One in five homeless people with tuberculosis die within a year of their diagnosis, according to a study led by St. Michael's Hospital's Dr. Kamran Khan. And that number remains unchanged over the last decade despite recommendations calling for greater improvements in prevention and control of tuberculosis in homeless shelters.
A provincial coroner's inquest into the death of Joseph Teigesser, a homeless man who died of tuberculosis in Toronto in 2001, made 13 formal recommendations. These included provincial funding for a centralized clinic system to provide specialized care for those with tuberculosis in Ontario and a review and improvement of shelter ventilation systems. However, the work surrounding these two key recommendations has fallen short, the researchers say in the study.
"The treatment of tuberculosis is often complicated by inadequate housing, substance dependence, language barriers, mental health problems, not to mention the enormous stigma that comes with this disease," Khan says. "To effectively control tuberculosis, centres with specialized expertise and resources are needed to address these complex issues."
The 10-year study, published in the March issue of the journal Emerging Infectious Diseases, also found a growing proportion of tuberculosis cases in Toronto's homeless shelters are in immigrants, raising the risk that dangerous drug resistant strains of tuberculosis could enter the shelter system.
The study found nearly 40 per cent of all tuberculosis cases in the homeless were in immigrants. About 56 per cent of all infections in immigrants involved strains that were not known to be circulating in the city, and were likely acquired in other parts of the world where drug resistance is common.
Historically, tuberculosis in Toronto's homeless population was mostly a disease of Canadian-born men. While highly drug resistant tuberculosis is unusual among people born in Canada, it is an emerging threat in many developing areas of the world. If a drug resistant strain of tuberculosis were introduced into the shelter system, it could set off an outbreak that would have serious public health implications and be very difficult to control. Financial resources to manage such an outbreak would dwarf the costs of strengthening preventive measures today, the researchers warn.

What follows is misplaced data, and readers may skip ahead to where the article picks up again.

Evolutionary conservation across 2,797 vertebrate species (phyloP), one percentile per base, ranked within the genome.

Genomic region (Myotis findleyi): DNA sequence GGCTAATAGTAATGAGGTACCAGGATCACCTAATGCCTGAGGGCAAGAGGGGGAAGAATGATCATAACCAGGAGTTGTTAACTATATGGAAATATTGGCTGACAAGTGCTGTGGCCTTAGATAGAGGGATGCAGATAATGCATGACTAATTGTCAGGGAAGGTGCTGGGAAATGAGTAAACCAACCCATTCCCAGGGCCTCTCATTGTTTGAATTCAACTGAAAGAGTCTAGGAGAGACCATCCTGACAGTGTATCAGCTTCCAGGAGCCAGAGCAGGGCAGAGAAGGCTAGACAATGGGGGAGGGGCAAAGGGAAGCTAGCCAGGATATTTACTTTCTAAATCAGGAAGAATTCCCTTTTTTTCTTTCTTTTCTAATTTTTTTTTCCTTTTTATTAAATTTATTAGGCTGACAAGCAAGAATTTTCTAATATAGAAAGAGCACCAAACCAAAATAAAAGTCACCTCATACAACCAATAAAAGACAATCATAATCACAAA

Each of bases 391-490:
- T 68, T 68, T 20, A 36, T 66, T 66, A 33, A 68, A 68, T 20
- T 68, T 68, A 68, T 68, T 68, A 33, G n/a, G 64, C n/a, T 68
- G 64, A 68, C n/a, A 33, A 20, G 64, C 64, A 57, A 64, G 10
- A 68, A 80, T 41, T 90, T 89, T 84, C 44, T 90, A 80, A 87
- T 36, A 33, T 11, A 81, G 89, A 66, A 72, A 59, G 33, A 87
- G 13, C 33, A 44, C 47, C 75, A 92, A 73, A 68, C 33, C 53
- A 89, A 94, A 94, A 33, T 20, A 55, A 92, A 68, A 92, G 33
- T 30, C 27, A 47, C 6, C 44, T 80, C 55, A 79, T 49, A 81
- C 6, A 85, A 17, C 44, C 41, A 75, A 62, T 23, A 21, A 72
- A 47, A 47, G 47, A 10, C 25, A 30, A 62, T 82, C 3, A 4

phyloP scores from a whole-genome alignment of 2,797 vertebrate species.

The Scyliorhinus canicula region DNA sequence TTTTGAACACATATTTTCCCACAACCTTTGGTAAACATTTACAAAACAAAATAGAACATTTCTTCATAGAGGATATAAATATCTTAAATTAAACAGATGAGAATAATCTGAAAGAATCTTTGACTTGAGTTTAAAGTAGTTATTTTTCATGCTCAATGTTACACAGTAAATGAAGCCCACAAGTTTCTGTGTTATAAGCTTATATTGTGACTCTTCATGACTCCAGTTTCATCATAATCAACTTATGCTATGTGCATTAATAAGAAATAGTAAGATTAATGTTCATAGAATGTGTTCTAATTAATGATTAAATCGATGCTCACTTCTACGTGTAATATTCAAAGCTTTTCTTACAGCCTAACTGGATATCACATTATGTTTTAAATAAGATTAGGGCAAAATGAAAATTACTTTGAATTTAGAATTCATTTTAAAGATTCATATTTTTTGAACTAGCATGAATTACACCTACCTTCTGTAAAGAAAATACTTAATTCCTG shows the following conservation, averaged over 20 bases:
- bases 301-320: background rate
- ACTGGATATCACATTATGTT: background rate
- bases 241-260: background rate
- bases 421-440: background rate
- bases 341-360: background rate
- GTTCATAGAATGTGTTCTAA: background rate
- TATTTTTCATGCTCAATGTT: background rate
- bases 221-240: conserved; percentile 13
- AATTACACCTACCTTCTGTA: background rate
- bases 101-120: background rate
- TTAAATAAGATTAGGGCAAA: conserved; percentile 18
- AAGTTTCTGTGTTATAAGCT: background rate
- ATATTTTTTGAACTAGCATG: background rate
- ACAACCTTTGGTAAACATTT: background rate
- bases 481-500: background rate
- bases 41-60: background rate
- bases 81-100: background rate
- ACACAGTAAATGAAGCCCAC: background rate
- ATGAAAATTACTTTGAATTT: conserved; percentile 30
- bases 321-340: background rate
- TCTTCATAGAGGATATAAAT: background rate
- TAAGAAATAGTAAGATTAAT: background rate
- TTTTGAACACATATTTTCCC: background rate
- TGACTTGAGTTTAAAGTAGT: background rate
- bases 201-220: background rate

"There's been a lot of good work on tuberculosis prevention and treatment in the homeless sector in Toronto over the last several years, and ventilation systems in shelters have improved, although dedicated funds are needed to make further improvements," said Dr. Elizabeth Rea, a study co-author and associate medical officer of health with Toronto Public Health. "But we also need more affordable housing and we need better access to primary and specialized care for vulnerable homeless individuals."
Tuberculosis is a serious, contagious disease caused by a bacterial infection. Once a person is exposed to tuberculosis, the infection can remain dormant for years to decades before becoming active. However, persons with weakened immune systems, including many homeless persons, are at much greater risk of developing the active form of tuberculosis. While most tuberculosis cases are treatable, highly drug resistant strains of tuberculosis can be life threatening and require years of treatment to cure.
"We need to do a much better job in preventing tuberculosis from spreading in this vulnerable population, and in providing timely, effective clinical care for those who are affected by this disease," says Dr. Michael Gardam, co-author and director of the tuberculosis clinic at the Toronto Western Hospital. "We have shown in previous research that treatment in dedicated tuberculosis clinics by experienced staff plays a major role in improving the likelihood of survival from tuberculosis."